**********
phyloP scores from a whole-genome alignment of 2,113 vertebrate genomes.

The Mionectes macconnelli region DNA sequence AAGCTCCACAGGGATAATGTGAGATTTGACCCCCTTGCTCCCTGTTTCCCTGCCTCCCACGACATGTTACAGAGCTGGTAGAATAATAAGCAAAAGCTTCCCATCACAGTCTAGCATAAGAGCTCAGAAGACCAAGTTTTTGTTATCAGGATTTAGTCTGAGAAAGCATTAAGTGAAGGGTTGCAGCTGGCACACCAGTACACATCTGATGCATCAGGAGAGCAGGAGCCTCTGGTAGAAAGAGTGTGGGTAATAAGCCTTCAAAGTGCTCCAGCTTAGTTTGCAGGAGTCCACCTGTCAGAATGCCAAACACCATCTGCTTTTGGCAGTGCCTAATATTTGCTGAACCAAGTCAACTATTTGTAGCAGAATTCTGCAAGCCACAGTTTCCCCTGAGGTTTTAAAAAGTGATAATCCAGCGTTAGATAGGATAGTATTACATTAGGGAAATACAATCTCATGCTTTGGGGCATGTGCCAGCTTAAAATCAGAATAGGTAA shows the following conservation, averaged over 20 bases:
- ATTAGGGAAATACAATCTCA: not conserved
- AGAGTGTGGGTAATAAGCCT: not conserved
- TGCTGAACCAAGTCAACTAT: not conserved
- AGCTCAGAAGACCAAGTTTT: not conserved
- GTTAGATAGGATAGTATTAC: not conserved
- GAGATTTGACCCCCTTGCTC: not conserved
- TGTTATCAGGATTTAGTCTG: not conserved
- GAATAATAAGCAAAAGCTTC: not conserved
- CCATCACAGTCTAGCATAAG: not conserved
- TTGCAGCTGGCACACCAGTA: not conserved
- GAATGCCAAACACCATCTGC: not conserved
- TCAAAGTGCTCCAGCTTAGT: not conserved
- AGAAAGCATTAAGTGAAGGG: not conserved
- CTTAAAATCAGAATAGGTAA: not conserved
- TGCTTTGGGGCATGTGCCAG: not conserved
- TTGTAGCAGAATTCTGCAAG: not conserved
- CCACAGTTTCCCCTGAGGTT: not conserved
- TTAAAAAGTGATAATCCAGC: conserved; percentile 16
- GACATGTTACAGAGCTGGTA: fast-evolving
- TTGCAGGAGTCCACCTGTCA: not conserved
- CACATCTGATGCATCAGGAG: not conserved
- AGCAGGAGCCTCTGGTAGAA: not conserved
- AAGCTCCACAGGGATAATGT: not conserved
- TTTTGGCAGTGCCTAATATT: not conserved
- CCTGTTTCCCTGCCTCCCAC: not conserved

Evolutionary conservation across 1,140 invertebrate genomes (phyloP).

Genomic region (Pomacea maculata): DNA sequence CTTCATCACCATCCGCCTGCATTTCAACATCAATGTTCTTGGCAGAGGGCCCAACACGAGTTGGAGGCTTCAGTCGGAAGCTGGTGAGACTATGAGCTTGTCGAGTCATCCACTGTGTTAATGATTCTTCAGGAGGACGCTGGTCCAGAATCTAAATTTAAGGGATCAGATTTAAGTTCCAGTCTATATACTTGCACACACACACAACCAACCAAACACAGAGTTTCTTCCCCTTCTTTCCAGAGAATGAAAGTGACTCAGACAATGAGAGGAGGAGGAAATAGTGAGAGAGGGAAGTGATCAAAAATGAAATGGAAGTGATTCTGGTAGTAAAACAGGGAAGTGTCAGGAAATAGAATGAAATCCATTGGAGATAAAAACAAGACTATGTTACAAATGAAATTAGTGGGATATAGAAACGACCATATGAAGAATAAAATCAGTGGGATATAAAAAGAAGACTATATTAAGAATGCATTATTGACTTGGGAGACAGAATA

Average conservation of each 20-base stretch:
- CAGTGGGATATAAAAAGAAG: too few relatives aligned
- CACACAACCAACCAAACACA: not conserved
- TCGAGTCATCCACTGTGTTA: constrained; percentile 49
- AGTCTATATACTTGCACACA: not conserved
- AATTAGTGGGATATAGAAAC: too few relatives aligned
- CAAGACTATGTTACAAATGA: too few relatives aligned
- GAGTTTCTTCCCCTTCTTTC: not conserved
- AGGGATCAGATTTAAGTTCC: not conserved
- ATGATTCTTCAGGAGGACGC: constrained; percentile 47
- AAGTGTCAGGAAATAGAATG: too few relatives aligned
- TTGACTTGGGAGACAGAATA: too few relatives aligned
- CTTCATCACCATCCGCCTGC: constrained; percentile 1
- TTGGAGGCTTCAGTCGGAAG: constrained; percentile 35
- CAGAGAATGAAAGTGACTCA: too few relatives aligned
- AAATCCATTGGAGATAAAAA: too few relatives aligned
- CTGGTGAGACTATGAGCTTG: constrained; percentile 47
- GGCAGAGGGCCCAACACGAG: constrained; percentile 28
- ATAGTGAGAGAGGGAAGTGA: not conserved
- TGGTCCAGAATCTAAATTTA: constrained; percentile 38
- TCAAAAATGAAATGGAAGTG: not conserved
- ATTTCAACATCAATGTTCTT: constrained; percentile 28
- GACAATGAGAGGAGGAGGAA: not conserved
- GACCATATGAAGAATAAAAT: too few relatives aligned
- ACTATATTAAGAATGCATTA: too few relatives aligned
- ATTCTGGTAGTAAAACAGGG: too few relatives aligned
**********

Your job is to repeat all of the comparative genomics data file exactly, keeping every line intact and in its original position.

phyloP scores from a whole-genome alignment of 2,113 vertebrate genomes.

The Mionectes macconnelli region DNA sequence AAGCTCCACAGGGATAATGTGAGATTTGACCCCCTTGCTCCCTGTTTCCCTGCCTCCCACGACATGTTACAGAGCTGGTAGAATAATAAGCAAAAGCTTCCCATCACAGTCTAGCATAAGAGCTCAGAAGACCAAGTTTTTGTTATCAGGATTTAGTCTGAGAAAGCATTAAGTGAAGGGTTGCAGCTGGCACACCAGTACACATCTGATGCATCAGGAGAGCAGGAGCCTCTGGTAGAAAGAGTGTGGGTAATAAGCCTTCAAAGTGCTCCAGCTTAGTTTGCAGGAGTCCACCTGTCAGAATGCCAAACACCATCTGCTTTTGGCAGTGCCTAATATTTGCTGAACCAAGTCAACTATTTGTAGCAGAATTCTGCAAGCCACAGTTTCCCCTGAGGTTTTAAAAAGTGATAATCCAGCGTTAGATAGGATAGTATTACATTAGGGAAATACAATCTCATGCTTTGGGGCATGTGCCAGCTTAAAATCAGAATAGGTAA shows the following conservation, averaged over 20 bases:
- ATTAGGGAAATACAATCTCA: not conserved
- AGAGTGTGGGTAATAAGCCT: not conserved
- TGCTGAACCAAGTCAACTAT: not conserved
- AGCTCAGAAGACCAAGTTTT: not conserved
- GTTAGATAGGATAGTATTAC: not conserved
- GAGATTTGACCCCCTTGCTC: not conserved
- TGTTATCAGGATTTAGTCTG: not conserved
- GAATAATAAGCAAAAGCTTC: not conserved
- CCATCACAGTCTAGCATAAG: not conserved
- TTGCAGCTGGCACACCAGTA: not conserved
- GAATGCCAAACACCATCTGC: not conserved
- TCAAAGTGCTCCAGCTTAGT: not conserved
- AGAAAGCATTAAGTGAAGGG: not conserved
- CTTAAAATCAGAATAGGTAA: not conserved
- TGCTTTGGGGCATGTGCCAG: not conserved
- TTGTAGCAGAATTCTGCAAG: not conserved
- CCACAGTTTCCCCTGAGGTT: not conserved
- TTAAAAAGTGATAATCCAGC: conserved; percentile 16
- GACATGTTACAGAGCTGGTA: fast-evolving
- TTGCAGGAGTCCACCTGTCA: not conserved
- CACATCTGATGCATCAGGAG: not conserved
- AGCAGGAGCCTCTGGTAGAA: not conserved
- AAGCTCCACAGGGATAATGT: not conserved
- TTTTGGCAGTGCCTAATATT: not conserved
- CCTGTTTCCCTGCCTCCCAC: not conserved

Evolutionary conservation across 1,140 invertebrate genomes (phyloP).

Genomic region (Pomacea maculata): DNA sequence CTTCATCACCATCCGCCTGCATTTCAACATCAATGTTCTTGGCAGAGGGCCCAACACGAGTTGGAGGCTTCAGTCGGAAGCTGGTGAGACTATGAGCTTGTCGAGTCATCCACTGTGTTAATGATTCTTCAGGAGGACGCTGGTCCAGAATCTAAATTTAAGGGATCAGATTTAAGTTCCAGTCTATATACTTGCACACACACACAACCAACCAAACACAGAGTTTCTTCCCCTTCTTTCCAGAGAATGAAAGTGACTCAGACAATGAGAGGAGGAGGAAATAGTGAGAGAGGGAAGTGATCAAAAATGAAATGGAAGTGATTCTGGTAGTAAAACAGGGAAGTGTCAGGAAATAGAATGAAATCCATTGGAGATAAAAACAAGACTATGTTACAAATGAAATTAGTGGGATATAGAAACGACCATATGAAGAATAAAATCAGTGGGATATAAAAAGAAGACTATATTAAGAATGCATTATTGACTTGGGAGACAGAATA

Average conservation of each 20-base stretch:
- CAGTGGGATATAAAAAGAAG: too few relatives aligned
- CACACAACCAACCAAACACA: not conserved
- TCGAGTCATCCACTGTGTTA: constrained; percentile 49
- AGTCTATATACTTGCACACA: not conserved
- AATTAGTGGGATATAGAAAC: too few relatives aligned
- CAAGACTATGTTACAAATGA: too few relatives aligned
- GAGTTTCTTCCCCTTCTTTC: not conserved
- AGGGATCAGATTTAAGTTCC: not conserved
- ATGATTCTTCAGGAGGACGC: constrained; percentile 47
- AAGTGTCAGGAAATAGAATG: too few relatives aligned
- TTGACTTGGGAGACAGAATA: too few relatives aligned
- CTTCATCACCATCCGCCTGC: constrained; percentile 1
- TTGGAGGCTTCAGTCGGAAG: constrained; percentile 35
- CAGAGAATGAAAGTGACTCA: too few relatives aligned
- AAATCCATTGGAGATAAAAA: too few relatives aligned
- CTGGTGAGACTATGAGCTTG: constrained; percentile 47
- GGCAGAGGGCCCAACACGAG: constrained; percentile 28
- ATAGTGAGAGAGGGAAGTGA: not conserved
- TGGTCCAGAATCTAAATTTA: constrained; percentile 38
- TCAAAAATGAAATGGAAGTG: not conserved
- ATTTCAACATCAATGTTCTT: constrained; percentile 28
- GACAATGAGAGGAGGAGGAA: not conserved
- GACCATATGAAGAATAAAAT: too few relatives aligned
- ACTATATTAAGAATGCATTA: too few relatives aligned
- ATTCTGGTAGTAAAACAGGG: too few relatives aligned